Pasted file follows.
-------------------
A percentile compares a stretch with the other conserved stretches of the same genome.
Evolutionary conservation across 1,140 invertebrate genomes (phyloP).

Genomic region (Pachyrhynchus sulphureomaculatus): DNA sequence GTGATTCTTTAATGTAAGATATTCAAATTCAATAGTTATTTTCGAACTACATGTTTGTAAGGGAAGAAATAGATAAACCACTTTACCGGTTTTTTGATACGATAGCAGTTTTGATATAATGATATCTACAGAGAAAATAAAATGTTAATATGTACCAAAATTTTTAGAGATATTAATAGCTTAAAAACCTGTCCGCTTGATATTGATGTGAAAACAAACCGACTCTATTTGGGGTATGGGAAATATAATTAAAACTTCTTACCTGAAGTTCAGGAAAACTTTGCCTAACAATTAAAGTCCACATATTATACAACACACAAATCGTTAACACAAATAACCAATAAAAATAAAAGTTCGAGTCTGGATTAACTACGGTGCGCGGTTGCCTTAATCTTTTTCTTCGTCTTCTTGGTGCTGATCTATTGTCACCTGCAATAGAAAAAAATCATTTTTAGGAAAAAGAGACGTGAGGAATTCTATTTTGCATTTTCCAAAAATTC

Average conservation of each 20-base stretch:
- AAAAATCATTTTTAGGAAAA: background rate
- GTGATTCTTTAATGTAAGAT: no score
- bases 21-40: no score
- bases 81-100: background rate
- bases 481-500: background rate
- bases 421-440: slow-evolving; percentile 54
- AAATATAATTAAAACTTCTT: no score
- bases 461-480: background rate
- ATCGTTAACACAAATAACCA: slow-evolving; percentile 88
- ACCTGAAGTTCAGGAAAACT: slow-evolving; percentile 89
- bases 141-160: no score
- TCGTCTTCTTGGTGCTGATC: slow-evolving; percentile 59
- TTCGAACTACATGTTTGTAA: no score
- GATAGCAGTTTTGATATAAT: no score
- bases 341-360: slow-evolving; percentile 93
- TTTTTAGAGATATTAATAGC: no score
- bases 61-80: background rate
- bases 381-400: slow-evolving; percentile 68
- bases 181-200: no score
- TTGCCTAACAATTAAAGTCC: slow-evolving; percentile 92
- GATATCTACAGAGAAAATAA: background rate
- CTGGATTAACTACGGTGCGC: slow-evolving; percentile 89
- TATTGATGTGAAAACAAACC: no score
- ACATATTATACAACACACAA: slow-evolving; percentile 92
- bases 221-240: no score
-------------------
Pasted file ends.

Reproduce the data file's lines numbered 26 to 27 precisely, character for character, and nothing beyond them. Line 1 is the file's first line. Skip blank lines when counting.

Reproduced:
- CTGGATTAACTACGGTGCGC: slow-evolving; percentile 89
- TATTGATGTGAAAACAAACC: no score